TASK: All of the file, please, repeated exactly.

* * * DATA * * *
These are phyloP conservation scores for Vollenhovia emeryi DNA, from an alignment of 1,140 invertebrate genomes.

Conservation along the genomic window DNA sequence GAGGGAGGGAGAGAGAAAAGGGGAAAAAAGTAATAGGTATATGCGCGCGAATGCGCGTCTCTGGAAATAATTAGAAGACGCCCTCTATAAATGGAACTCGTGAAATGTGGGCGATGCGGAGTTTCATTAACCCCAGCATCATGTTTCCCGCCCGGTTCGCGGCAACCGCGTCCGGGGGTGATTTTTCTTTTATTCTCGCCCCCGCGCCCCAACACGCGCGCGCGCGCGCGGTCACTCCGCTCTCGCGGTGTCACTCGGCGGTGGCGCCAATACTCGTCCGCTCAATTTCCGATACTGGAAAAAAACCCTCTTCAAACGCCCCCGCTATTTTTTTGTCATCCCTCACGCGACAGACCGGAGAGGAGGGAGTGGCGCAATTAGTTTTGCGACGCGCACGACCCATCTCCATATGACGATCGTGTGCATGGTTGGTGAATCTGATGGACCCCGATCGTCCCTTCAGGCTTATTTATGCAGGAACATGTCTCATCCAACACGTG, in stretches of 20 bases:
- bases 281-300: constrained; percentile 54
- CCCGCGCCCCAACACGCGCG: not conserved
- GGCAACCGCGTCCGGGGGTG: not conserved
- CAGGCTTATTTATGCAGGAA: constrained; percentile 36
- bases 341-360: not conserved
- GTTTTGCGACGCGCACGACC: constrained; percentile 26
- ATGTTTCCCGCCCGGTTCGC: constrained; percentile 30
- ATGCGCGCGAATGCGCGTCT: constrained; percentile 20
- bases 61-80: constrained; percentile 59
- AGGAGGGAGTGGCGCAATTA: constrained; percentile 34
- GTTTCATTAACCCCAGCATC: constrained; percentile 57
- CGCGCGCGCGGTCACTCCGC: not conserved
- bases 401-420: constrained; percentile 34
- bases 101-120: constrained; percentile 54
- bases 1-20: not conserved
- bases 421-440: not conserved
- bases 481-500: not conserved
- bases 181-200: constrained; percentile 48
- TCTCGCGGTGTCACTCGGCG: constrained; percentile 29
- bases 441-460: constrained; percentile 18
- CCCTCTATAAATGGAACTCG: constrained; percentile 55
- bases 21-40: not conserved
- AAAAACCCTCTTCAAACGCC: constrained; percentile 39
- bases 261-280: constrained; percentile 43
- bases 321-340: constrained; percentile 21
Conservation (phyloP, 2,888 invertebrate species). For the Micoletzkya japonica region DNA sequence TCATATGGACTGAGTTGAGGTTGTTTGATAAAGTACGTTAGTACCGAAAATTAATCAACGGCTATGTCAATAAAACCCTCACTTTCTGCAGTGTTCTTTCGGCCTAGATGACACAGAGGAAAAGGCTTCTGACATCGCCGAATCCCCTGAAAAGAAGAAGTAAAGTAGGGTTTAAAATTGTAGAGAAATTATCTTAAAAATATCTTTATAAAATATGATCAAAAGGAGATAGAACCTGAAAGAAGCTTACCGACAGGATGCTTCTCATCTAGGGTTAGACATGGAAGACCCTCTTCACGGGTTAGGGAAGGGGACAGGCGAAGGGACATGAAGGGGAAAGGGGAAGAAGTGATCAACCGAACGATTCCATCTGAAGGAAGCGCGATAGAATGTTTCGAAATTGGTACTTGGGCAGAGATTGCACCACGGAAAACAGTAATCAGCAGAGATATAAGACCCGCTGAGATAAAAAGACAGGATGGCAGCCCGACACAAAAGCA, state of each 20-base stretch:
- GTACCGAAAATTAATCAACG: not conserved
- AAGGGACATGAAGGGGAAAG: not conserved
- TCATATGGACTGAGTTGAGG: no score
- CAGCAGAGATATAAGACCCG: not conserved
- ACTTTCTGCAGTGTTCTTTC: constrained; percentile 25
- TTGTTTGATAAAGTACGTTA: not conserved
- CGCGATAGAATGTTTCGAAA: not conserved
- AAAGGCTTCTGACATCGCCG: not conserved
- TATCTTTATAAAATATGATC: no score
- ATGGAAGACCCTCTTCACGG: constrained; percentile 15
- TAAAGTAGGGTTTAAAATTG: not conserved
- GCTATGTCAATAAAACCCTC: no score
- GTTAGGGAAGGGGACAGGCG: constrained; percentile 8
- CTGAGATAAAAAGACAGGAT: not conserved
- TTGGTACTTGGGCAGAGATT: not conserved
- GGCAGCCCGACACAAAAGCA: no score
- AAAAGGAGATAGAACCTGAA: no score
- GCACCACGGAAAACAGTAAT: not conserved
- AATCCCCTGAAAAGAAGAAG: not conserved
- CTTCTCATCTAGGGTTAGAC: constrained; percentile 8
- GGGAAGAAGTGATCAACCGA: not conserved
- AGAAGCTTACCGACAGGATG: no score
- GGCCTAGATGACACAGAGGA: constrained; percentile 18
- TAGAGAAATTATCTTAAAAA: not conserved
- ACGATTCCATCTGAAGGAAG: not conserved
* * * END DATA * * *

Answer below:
These are phyloP conservation scores for Vollenhovia emeryi DNA, from an alignment of 1,140 invertebrate genomes.

Conservation along the genomic window DNA sequence GAGGGAGGGAGAGAGAAAAGGGGAAAAAAGTAATAGGTATATGCGCGCGAATGCGCGTCTCTGGAAATAATTAGAAGACGCCCTCTATAAATGGAACTCGTGAAATGTGGGCGATGCGGAGTTTCATTAACCCCAGCATCATGTTTCCCGCCCGGTTCGCGGCAACCGCGTCCGGGGGTGATTTTTCTTTTATTCTCGCCCCCGCGCCCCAACACGCGCGCGCGCGCGCGGTCACTCCGCTCTCGCGGTGTCACTCGGCGGTGGCGCCAATACTCGTCCGCTCAATTTCCGATACTGGAAAAAAACCCTCTTCAAACGCCCCCGCTATTTTTTTGTCATCCCTCACGCGACAGACCGGAGAGGAGGGAGTGGCGCAATTAGTTTTGCGACGCGCACGACCCATCTCCATATGACGATCGTGTGCATGGTTGGTGAATCTGATGGACCCCGATCGTCCCTTCAGGCTTATTTATGCAGGAACATGTCTCATCCAACACGTG, in stretches of 20 bases:
- bases 281-300: constrained; percentile 54
- CCCGCGCCCCAACACGCGCG: not conserved
- GGCAACCGCGTCCGGGGGTG: not conserved
- CAGGCTTATTTATGCAGGAA: constrained; percentile 36
- bases 341-360: not conserved
- GTTTTGCGACGCGCACGACC: constrained; percentile 26
- ATGTTTCCCGCCCGGTTCGC: constrained; percentile 30
- ATGCGCGCGAATGCGCGTCT: constrained; percentile 20
- bases 61-80: constrained; percentile 59
- AGGAGGGAGTGGCGCAATTA: constrained; percentile 34
- GTTTCATTAACCCCAGCATC: constrained; percentile 57
- CGCGCGCGCGGTCACTCCGC: not conserved
- bases 401-420: constrained; percentile 34
- bases 101-120: constrained; percentile 54
- bases 1-20: not conserved
- bases 421-440: not conserved
- bases 481-500: not conserved
- bases 181-200: constrained; percentile 48
- TCTCGCGGTGTCACTCGGCG: constrained; percentile 29
- bases 441-460: constrained; percentile 18
- CCCTCTATAAATGGAACTCG: constrained; percentile 55
- bases 21-40: not conserved
- AAAAACCCTCTTCAAACGCC: constrained; percentile 39
- bases 261-280: constrained; percentile 43
- bases 321-340: constrained; percentile 21
Conservation (phyloP, 2,888 invertebrate species). For the Micoletzkya japonica region DNA sequence TCATATGGACTGAGTTGAGGTTGTTTGATAAAGTACGTTAGTACCGAAAATTAATCAACGGCTATGTCAATAAAACCCTCACTTTCTGCAGTGTTCTTTCGGCCTAGATGACACAGAGGAAAAGGCTTCTGACATCGCCGAATCCCCTGAAAAGAAGAAGTAAAGTAGGGTTTAAAATTGTAGAGAAATTATCTTAAAAATATCTTTATAAAATATGATCAAAAGGAGATAGAACCTGAAAGAAGCTTACCGACAGGATGCTTCTCATCTAGGGTTAGACATGGAAGACCCTCTTCACGGGTTAGGGAAGGGGACAGGCGAAGGGACATGAAGGGGAAAGGGGAAGAAGTGATCAACCGAACGATTCCATCTGAAGGAAGCGCGATAGAATGTTTCGAAATTGGTACTTGGGCAGAGATTGCACCACGGAAAACAGTAATCAGCAGAGATATAAGACCCGCTGAGATAAAAAGACAGGATGGCAGCCCGACACAAAAGCA, state of each 20-base stretch:
- GTACCGAAAATTAATCAACG: not conserved
- AAGGGACATGAAGGGGAAAG: not conserved
- TCATATGGACTGAGTTGAGG: no score
- CAGCAGAGATATAAGACCCG: not conserved
- ACTTTCTGCAGTGTTCTTTC: constrained; percentile 25
- TTGTTTGATAAAGTACGTTA: not conserved
- CGCGATAGAATGTTTCGAAA: not conserved
- AAAGGCTTCTGACATCGCCG: not conserved
- TATCTTTATAAAATATGATC: no score
- ATGGAAGACCCTCTTCACGG: constrained; percentile 15
- TAAAGTAGGGTTTAAAATTG: not conserved
- GCTATGTCAATAAAACCCTC: no score
- GTTAGGGAAGGGGACAGGCG: constrained; percentile 8
- CTGAGATAAAAAGACAGGAT: not conserved
- TTGGTACTTGGGCAGAGATT: not conserved
- GGCAGCCCGACACAAAAGCA: no score
- AAAAGGAGATAGAACCTGAA: no score
- GCACCACGGAAAACAGTAAT: not conserved
- AATCCCCTGAAAAGAAGAAG: not conserved
- CTTCTCATCTAGGGTTAGAC: constrained; percentile 8
- GGGAAGAAGTGATCAACCGA: not conserved
- AGAAGCTTACCGACAGGATG: no score
- GGCCTAGATGACACAGAGGA: constrained; percentile 18
- TAGAGAAATTATCTTAAAAA: not conserved
- ACGATTCCATCTGAAGGAAG: not conserved